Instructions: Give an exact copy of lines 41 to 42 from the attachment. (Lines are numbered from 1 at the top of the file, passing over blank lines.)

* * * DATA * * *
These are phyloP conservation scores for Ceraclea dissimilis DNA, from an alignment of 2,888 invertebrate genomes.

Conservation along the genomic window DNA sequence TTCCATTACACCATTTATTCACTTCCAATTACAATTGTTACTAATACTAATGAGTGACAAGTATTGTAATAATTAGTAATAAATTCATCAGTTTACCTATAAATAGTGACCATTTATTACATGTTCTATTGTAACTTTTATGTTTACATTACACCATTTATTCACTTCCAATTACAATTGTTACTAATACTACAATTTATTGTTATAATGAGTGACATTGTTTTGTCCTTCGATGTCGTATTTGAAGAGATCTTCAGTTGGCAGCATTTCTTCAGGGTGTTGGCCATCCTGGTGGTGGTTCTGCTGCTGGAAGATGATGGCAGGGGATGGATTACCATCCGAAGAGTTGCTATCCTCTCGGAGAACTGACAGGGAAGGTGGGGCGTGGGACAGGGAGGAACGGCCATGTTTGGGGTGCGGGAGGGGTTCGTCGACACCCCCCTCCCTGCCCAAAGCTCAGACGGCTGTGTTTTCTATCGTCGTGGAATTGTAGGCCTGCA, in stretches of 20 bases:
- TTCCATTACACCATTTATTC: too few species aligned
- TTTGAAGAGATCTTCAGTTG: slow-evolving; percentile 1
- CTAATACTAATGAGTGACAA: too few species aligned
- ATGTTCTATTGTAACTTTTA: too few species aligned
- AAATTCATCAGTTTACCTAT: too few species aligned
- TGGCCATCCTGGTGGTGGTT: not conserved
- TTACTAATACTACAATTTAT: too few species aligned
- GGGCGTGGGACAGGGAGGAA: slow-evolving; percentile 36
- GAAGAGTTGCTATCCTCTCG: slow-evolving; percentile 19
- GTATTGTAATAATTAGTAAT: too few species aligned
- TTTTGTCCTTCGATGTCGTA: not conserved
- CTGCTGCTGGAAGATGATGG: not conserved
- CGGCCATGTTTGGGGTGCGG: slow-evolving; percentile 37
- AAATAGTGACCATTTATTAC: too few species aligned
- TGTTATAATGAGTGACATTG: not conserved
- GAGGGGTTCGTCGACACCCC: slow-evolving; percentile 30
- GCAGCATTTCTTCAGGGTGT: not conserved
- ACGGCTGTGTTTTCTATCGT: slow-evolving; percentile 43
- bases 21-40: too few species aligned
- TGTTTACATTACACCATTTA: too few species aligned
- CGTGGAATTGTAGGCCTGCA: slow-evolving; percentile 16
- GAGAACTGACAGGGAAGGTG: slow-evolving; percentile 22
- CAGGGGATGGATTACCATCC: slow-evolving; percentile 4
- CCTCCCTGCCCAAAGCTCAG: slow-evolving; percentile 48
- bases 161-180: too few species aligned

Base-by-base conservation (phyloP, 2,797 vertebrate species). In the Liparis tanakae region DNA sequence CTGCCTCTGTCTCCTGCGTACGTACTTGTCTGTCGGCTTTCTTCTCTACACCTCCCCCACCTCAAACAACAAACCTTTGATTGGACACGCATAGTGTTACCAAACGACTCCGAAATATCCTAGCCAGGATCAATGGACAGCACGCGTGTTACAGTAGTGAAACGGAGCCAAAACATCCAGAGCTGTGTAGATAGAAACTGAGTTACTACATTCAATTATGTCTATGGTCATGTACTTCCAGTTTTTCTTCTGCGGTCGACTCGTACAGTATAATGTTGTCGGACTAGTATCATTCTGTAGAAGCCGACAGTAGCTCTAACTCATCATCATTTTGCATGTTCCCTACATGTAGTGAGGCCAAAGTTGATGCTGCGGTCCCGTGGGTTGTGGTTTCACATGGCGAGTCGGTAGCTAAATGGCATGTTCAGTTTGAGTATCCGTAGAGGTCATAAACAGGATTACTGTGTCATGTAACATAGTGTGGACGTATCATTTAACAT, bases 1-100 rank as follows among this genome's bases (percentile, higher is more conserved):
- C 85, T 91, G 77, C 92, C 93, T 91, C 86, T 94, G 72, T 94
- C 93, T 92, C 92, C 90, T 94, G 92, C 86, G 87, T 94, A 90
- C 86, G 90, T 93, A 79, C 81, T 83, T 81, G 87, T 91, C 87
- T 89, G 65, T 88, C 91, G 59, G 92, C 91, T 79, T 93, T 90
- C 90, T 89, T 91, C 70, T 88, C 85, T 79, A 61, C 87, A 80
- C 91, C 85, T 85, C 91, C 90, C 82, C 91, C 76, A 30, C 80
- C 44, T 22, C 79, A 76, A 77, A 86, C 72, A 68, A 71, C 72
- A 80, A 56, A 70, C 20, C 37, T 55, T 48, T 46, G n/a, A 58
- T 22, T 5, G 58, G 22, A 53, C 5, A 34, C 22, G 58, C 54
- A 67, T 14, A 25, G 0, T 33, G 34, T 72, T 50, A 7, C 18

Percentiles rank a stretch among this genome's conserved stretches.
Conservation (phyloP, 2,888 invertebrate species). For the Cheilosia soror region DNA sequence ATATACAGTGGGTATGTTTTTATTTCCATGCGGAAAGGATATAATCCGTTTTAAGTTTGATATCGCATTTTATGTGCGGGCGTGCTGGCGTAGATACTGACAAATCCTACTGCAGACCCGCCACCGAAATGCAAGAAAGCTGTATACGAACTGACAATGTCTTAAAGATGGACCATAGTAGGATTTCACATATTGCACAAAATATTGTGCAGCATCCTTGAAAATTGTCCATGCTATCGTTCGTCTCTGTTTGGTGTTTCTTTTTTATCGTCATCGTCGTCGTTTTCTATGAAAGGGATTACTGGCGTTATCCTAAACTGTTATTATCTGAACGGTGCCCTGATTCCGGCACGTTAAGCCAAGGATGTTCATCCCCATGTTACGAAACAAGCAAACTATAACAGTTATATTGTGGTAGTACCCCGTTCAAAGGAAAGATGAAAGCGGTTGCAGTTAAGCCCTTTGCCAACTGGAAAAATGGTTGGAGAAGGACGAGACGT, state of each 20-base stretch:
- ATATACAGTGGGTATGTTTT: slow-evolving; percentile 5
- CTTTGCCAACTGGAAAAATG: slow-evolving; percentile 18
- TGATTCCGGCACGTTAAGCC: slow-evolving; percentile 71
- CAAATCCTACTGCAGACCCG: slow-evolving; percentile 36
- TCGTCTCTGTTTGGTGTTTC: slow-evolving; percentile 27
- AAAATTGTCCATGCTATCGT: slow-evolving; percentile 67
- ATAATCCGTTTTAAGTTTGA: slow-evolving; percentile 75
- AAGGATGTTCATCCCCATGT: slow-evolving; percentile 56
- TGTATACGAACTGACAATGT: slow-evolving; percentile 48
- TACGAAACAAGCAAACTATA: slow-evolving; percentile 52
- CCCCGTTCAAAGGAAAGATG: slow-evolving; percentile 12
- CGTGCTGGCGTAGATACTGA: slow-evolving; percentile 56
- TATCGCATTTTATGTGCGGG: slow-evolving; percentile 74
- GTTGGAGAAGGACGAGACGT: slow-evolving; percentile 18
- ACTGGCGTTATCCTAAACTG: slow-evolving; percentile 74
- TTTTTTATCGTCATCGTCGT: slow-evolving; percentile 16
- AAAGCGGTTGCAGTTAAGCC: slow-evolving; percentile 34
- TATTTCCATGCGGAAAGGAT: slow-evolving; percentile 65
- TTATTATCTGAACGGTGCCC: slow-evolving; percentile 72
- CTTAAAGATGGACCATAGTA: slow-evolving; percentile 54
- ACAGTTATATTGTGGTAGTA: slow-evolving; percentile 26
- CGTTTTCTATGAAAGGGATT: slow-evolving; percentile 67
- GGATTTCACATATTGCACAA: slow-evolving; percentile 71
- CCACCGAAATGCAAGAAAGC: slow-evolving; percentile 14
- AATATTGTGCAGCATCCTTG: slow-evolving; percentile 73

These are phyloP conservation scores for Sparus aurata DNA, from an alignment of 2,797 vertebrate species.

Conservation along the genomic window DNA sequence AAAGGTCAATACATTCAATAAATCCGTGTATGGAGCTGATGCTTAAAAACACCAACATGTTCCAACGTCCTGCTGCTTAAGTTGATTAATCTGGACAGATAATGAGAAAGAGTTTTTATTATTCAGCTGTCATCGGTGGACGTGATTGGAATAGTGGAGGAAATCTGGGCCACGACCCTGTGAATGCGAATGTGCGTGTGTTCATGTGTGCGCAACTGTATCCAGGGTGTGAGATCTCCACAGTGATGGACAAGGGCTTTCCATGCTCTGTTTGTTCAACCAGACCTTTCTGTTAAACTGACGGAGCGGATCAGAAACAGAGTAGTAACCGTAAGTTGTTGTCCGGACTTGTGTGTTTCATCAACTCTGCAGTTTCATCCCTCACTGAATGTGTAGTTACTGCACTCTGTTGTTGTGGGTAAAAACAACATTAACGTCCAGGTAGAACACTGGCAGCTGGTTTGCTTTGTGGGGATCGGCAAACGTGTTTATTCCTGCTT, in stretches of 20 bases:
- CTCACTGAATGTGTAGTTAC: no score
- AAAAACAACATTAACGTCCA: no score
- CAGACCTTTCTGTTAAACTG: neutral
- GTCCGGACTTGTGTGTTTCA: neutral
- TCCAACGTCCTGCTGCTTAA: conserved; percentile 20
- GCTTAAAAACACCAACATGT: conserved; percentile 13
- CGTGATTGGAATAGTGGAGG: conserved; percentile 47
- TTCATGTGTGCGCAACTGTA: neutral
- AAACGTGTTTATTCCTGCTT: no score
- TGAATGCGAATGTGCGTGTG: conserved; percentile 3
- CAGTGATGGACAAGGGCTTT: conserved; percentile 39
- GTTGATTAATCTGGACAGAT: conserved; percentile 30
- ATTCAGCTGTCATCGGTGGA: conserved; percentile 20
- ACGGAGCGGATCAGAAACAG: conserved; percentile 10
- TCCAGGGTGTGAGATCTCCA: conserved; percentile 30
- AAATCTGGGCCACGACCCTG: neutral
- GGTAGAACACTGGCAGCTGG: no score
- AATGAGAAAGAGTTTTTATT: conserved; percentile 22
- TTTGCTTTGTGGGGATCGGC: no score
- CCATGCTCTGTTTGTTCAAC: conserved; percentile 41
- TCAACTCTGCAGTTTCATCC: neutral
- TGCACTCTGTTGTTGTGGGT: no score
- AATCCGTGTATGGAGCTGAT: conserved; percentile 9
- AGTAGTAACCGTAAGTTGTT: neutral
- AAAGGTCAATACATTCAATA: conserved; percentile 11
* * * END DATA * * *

- ATATACAGTGGGTATGTTTT: slow-evolving; percentile 5
- CTTTGCCAACTGGAAAAATG: slow-evolving; percentile 18